Remembering to bring a water container when out and about is a good way to save money. The few times I buy a bottle of water is when I am thirsty and walking around town and don’t have anything to carry water with. Bottle from home + sink and I am good to go.

  • Alex says:

    In principle I agree, and I feel silly when I occasionally buy a sugary drink whilst out. But tap water for some reason gives me a dry mouth so although it hydrates me it doesn’t quite quench the thirst sometimes. Making your own fruit drinks seems the way to go.

  • Dennis O'Udunno says:

    I’ve had the good luck to work at employers that have filtered water on tap. Not the upside down jug thing, but it’s hooked to a water line and comes out hot or ice cold. So I drink that all the time. I also bring a huge jug to fill up and take home. I’ve got a few days worth of drinking water at home by now at any given moment. It’s kind of crazy people keep buying bottled water in the break room, when there’s unlimited filtered ice cold water available for free.

  • Dear Debt says:

    I only drink tap water. I’ve cut most of the coffee and only have free stuff at work, or make it home if I really need it. I do spend money on nice tea and wine though. Always looking for a deal! Luckily, I don’t drink soda or juice though. That stuff is full of sugar and so expensive!

  • Bill says:

    Great article. It seems that nowadays there are a lot of people with an irrational fear of tap water. In undergrad, I worked as an operator at a relatively small drinking water treatment plant. Even though I have seen behind the curtain, I would not hesitate to drink tap water. The thought of drinking water that has been sitting in a plastic bottle that leaches chemicals for an unknown period of time is far more concerning and of much greater danger to the consumer. The idea that bottled water is more regulated or cleaner is simply wrong.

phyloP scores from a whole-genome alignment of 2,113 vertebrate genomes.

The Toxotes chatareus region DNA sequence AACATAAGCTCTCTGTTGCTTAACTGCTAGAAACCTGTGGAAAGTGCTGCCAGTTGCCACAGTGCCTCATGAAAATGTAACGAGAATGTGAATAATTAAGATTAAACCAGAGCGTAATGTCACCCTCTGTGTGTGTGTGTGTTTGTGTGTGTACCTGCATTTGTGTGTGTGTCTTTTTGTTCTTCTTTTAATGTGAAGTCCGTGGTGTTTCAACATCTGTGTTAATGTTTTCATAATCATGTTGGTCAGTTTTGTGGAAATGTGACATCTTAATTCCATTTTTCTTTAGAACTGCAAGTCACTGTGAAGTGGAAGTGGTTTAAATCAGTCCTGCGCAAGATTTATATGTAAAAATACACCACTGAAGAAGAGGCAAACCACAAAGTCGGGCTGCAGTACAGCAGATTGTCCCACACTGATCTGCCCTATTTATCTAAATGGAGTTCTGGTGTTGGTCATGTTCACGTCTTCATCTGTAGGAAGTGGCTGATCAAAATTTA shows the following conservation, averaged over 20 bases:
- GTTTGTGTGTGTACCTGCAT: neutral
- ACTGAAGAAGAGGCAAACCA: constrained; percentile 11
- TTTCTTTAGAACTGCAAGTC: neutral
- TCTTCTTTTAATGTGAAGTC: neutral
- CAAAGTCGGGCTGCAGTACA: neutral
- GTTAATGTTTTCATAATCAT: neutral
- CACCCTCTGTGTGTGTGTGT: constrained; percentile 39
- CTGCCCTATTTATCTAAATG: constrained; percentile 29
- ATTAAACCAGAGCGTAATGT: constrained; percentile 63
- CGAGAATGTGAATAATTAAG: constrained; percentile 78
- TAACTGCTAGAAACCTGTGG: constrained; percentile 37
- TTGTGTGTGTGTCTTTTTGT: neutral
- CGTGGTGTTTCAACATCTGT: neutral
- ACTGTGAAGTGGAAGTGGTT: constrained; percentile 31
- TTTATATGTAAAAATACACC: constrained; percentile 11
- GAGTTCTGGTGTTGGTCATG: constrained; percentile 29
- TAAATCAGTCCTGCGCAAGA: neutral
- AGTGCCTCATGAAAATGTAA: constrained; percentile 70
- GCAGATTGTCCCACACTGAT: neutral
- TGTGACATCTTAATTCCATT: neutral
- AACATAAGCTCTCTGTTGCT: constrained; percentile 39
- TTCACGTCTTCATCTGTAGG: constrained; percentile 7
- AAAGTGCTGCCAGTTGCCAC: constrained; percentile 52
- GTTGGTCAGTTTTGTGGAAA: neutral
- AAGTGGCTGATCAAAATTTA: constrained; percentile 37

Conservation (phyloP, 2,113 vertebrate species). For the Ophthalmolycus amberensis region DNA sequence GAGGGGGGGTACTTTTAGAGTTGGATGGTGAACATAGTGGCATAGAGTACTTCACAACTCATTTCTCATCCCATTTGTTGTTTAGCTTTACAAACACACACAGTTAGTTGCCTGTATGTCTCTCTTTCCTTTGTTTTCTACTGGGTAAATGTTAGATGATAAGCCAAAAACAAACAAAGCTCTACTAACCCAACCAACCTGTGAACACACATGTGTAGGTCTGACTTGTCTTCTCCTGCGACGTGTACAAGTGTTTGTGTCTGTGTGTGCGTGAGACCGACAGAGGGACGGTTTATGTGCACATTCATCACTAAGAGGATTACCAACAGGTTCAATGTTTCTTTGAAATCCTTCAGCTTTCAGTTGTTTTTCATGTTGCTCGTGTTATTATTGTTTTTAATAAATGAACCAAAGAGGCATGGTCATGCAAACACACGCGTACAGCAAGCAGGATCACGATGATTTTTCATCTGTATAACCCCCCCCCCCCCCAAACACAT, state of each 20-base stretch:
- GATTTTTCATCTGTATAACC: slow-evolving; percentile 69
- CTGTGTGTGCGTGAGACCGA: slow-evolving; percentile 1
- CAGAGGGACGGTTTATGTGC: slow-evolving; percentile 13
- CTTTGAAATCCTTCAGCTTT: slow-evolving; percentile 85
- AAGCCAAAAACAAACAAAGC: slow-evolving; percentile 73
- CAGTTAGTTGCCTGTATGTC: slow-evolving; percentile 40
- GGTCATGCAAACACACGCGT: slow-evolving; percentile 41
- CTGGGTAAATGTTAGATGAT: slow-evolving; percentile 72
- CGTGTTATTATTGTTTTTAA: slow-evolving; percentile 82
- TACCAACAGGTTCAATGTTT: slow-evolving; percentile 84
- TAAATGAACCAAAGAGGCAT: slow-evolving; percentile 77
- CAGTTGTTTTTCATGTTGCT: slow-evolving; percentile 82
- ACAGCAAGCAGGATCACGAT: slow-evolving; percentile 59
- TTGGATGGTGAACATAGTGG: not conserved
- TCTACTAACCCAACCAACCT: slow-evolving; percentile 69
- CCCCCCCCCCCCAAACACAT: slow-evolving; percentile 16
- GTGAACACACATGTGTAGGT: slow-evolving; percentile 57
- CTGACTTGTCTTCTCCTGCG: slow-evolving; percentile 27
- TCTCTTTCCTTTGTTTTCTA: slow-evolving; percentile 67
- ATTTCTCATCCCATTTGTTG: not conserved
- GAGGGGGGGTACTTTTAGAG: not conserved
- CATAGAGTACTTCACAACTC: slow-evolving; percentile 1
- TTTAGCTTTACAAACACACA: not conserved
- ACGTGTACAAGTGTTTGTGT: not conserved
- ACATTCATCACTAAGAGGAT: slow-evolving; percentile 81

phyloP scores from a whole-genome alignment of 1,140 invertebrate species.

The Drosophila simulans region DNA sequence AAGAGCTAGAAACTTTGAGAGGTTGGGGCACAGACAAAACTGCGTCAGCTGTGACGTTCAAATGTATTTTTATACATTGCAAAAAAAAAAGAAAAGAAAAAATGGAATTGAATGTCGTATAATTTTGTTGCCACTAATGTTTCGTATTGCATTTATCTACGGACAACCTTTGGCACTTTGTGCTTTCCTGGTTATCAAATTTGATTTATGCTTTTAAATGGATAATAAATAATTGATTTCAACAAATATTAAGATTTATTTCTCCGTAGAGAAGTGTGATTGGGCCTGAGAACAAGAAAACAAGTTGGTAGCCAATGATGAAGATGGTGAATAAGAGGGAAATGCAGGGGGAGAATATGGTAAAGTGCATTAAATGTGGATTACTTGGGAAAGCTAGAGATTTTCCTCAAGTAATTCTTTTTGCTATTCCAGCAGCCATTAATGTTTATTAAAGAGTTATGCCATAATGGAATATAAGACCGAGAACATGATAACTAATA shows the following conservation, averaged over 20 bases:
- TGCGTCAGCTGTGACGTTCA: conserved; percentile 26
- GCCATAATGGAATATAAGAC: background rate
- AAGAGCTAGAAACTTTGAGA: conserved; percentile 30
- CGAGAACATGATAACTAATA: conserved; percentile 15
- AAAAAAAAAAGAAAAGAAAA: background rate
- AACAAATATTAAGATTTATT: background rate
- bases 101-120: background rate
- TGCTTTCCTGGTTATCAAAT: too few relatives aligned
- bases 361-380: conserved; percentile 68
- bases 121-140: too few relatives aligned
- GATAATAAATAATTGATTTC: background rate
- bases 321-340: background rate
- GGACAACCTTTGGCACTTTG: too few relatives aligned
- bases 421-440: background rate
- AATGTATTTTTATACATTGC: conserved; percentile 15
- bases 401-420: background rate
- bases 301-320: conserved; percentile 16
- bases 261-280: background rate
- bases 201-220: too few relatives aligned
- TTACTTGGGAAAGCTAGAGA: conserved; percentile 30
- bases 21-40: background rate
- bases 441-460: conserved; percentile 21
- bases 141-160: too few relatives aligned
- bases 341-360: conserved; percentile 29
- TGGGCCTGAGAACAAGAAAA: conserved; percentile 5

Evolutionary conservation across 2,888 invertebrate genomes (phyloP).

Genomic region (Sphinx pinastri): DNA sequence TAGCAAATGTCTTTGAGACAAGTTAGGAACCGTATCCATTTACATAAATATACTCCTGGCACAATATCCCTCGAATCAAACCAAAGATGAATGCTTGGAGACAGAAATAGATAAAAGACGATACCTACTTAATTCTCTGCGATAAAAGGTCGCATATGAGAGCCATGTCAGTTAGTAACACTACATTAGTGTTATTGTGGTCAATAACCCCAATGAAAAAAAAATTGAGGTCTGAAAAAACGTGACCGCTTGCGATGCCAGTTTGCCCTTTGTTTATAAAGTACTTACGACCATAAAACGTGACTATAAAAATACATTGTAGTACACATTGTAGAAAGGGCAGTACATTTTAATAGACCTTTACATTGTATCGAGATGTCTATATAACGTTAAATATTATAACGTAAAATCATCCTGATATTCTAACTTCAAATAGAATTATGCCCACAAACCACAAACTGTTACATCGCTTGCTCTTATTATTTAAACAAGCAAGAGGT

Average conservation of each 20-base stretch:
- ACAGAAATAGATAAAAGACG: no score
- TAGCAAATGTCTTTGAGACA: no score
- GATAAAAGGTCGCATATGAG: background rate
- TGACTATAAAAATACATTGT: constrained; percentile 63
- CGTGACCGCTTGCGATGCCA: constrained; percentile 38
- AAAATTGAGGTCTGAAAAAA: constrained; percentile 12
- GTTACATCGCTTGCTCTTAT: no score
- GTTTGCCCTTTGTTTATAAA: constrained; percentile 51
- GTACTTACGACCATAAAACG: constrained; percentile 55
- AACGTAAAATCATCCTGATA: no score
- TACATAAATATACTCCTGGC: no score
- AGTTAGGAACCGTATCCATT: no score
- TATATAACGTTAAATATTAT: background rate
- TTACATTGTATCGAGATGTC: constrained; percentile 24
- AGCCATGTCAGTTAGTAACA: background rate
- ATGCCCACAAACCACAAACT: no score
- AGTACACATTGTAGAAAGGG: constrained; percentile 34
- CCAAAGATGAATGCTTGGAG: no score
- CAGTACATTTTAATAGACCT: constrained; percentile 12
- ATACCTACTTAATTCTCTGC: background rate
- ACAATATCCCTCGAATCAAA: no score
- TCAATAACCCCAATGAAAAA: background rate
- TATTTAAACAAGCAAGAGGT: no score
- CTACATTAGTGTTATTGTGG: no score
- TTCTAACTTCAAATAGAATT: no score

Except in very extreme circumstances, tap water is going to be just as clean, if not more so, and certainly always cheaper.

  • Steve says:

    I know this isn’t a fitness blog, but another point is the fact that these drinks are very energy-dense. A standard can of soda has somewhere from 120-150 calories. While this may not seem like much, it really adds up; if you drink even one each day, that’s almost 50,000 additional calories per day! Many regular soda drinkers average 2, 3, 4+ cans a day, and this is the equivalent of several weeks of additional calories added to their diets. There’s also evidence that diet soda increases hunger due to its sugary content and lack of calories, so the body seeks out calories elsewhere and actually mitigates the “diet” aspect of this drink.

    Juice is also pretty high in calories – a glass of orange juice has ~115 calories. Due to its high sugar and the fact it’s been removed from the flesh of the fruit, it isn’t nearly as healthy as most think. Of the drinks you listed, the only ones that aren’t high in calories are bottled water (obviously), black coffee (no sugar, cream, chocolate, etc.) and unsweetened tea that’s just hot water and tea bag.

  • Marie Zalbe says:

    A few years ago we tried to drink mineral water, but I noticed that it’s not ideal to buy a bottled water. That’s why we drink tap water instead to continue buying bottled water and sometimes we make juices or just adding some lemons on the water to add some flavor.

  • Ron Ablang says:

    I was thinking the same thing before I clicked on the link in my email. Tap water is a good way to go. It tastes even better w/ ice.

  • Gabe says:

    Great topic. I have always felt that buying bottled water is the most idiotic waste of money ever.

    And I know people are superstitious and they wonder how safe tap waters are in different states or countries. But I have never had any problem drinking tap water anywhere.

    I remember back in 2004 I went on a backpacking trip to Scandinavia, and my first money saving strategy that I made for myself was to not spend a single cent for beverages. Which I accomplished by only drinking tap waters everywhere and saved hundreds of dollars off my trip.

  • Thanks for this post and great ideas. One thing with the bottled versus tap water is that depending on the state that you are in the tap water may not be that good. I did hear on NPR that there are actually some states where the tap water has been tested and found to be of a higher quality than bottled water. So if you are in one of those states this is a great idea!